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Abbas Kiarostami Wants To Reteam With Juliette Binoche, Talks 'Like Someone In Love' & Weighs In On The 'Innocence Of Muslims'

Photo of Christopher Bell By Christopher Bell | The Playlist October 10, 2012 at 4:59PM

Perennial Iranian director/legend Abbas Kiarostami’s second filmmaking-holiday (the first being the wonderful “Certified Copy”) finds him in Japan, observing two days in the life of an unlikely trio: a student moonlighting as a call girl, her aged, patriarchal client, and the woman’s hot-head boyfriend. “Like Someone In Love” contains many of the auteur’s persistent fascinations -- long car rides, lengthy conversation, numerous off camera actions and characters, leisurely pacing -- but has the unfortunate position of coming directly after a very unique, wonderful piece of cinema. Reactions have been quite mixed since its first festival appearance early this year (our man at Cannes was not as impressed while this writer thought it was lovely) but most can agree that it’s a visually stunning film with plenty of substance to ruminate on.
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It sounds like the two of you grew extremely close.
Once the film was shot I went to him with an interpreter and I told him that it was a wonderful experience working with him, and that there was another film that I wanted to shoot with him in Japan. He thanked me very politely, but afterwards he told my interpreter that although he was touched by my proposal, he didn't want to act as a lead again. He wanted to return to being an extra. I think this is the very definition of oriental wisdom.

You are not only a filmmaker but a poet and photographer. How do you feel when engaging in these different mediums?
Photography, poetry, digital art is just a way of finding a solution to the restlessness of expressing yourself. Photography is the medium in which I feel the most comfortable because there's less of a risk of misunderstanding that you have in filmmaking because of this necessity of storytelling. I find the obligation of telling a story as an obstacle. Whenever people ask me what the story is for my next film, I won't tell and people feel it's because I'm being secretive or something, but it's actually because I'm ashamed to sum up a film in three sentences. I'm sure that true cinema-viewers don't come for the story, it's not about telling stories so why should I sum something up in a pitch? This embarrassment I feel is something that I get rid of through photography.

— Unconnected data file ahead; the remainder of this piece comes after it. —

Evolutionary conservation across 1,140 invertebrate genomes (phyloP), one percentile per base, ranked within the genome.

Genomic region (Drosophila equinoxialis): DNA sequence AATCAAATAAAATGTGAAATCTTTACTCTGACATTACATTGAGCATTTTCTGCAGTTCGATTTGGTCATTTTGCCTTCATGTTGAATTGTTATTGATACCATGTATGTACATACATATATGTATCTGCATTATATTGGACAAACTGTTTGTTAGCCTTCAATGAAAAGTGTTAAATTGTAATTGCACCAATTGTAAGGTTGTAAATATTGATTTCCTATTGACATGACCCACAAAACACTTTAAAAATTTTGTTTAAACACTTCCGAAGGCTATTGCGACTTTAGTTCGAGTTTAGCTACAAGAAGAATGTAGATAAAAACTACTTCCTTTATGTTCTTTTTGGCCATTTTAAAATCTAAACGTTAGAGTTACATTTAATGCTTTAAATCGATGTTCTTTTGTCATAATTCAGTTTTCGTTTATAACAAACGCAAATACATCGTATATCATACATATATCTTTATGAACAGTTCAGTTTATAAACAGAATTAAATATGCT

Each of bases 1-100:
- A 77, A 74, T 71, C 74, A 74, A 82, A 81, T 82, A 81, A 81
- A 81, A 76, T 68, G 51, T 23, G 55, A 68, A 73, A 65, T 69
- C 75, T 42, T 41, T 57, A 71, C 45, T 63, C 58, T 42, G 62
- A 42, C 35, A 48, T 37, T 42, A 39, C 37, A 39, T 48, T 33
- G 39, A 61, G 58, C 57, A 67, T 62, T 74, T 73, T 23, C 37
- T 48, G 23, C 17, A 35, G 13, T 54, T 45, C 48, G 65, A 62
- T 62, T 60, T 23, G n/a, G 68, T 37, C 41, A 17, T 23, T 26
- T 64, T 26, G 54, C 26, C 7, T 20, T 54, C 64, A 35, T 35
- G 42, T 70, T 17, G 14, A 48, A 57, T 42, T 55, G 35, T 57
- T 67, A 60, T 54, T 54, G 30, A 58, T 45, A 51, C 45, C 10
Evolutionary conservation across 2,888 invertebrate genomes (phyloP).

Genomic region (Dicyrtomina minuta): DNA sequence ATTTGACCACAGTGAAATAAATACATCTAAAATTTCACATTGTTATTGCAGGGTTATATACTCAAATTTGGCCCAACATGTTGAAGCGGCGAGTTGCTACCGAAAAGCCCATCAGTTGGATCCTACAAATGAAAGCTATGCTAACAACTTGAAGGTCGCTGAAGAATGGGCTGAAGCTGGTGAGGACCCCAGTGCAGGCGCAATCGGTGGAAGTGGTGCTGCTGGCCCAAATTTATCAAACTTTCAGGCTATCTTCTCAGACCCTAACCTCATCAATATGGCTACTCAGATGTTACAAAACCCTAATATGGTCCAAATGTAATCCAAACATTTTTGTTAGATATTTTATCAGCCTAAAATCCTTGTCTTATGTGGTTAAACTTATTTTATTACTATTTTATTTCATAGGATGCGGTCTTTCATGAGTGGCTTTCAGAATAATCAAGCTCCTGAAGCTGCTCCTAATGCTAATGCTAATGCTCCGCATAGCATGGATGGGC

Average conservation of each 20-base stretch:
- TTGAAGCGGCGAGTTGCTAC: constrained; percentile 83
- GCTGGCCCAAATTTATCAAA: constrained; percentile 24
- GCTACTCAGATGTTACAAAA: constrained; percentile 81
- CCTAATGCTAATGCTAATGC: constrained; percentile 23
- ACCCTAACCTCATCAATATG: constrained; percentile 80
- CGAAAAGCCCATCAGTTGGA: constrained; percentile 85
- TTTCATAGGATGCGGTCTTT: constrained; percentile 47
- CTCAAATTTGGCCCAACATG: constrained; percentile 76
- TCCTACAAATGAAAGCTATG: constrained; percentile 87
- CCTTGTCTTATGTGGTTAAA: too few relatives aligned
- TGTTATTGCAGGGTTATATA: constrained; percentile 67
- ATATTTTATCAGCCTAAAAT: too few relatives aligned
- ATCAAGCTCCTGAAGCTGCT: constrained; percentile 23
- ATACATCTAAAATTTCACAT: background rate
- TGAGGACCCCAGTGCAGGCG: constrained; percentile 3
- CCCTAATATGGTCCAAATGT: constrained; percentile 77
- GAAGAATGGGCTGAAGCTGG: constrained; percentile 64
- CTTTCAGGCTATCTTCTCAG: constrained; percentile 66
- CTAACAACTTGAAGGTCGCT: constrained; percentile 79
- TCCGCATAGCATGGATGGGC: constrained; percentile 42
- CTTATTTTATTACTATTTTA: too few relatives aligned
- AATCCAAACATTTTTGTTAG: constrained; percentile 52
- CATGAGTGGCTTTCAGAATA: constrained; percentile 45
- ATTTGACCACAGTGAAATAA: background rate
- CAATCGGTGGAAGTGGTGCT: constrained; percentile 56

Like Someone In Love
Your films have been devoid of violence until this one. Why the change now?
It all depends on the situation of the film. There is something very natural in the context of the film. When I used to make films in the Iranian countryside, the characters were anchored in their landscapes, so the silence given by nature was obviously in their minds. The same for the violence. There is violence in real life but I would never impose violence in a film just to attract the audience. I would rather make it more discreet, but here the situation is a violent one, there is something emerging between the characters and I just showed how it came naturally given the situation between the characters and the context of the society and the landscape.

Do you have any interest in returning to your roots and shooting something in Iran?
I am longing to work again in Iran, I have scripts that are ready. I wish to go back in that landscape, but simultaneously I am preparing a project that will be shot in Italy.

There was some news that you’d be working with Juliette Binoche again. When do you think that will happen?
I have plenty of scattered ideas that are there, and then all of a sudden some of them come together and they evolve to become a script and a film happens. One of the ideas I have is that I still want to make another film with Juliette Binoche and William Shimell from "Certified Copy." It might happen one day but it's not real just yet.
 

This article is related to: Abbas Kiarostami, Interview, New York Film Festival , Like Someone In Love, Interviews


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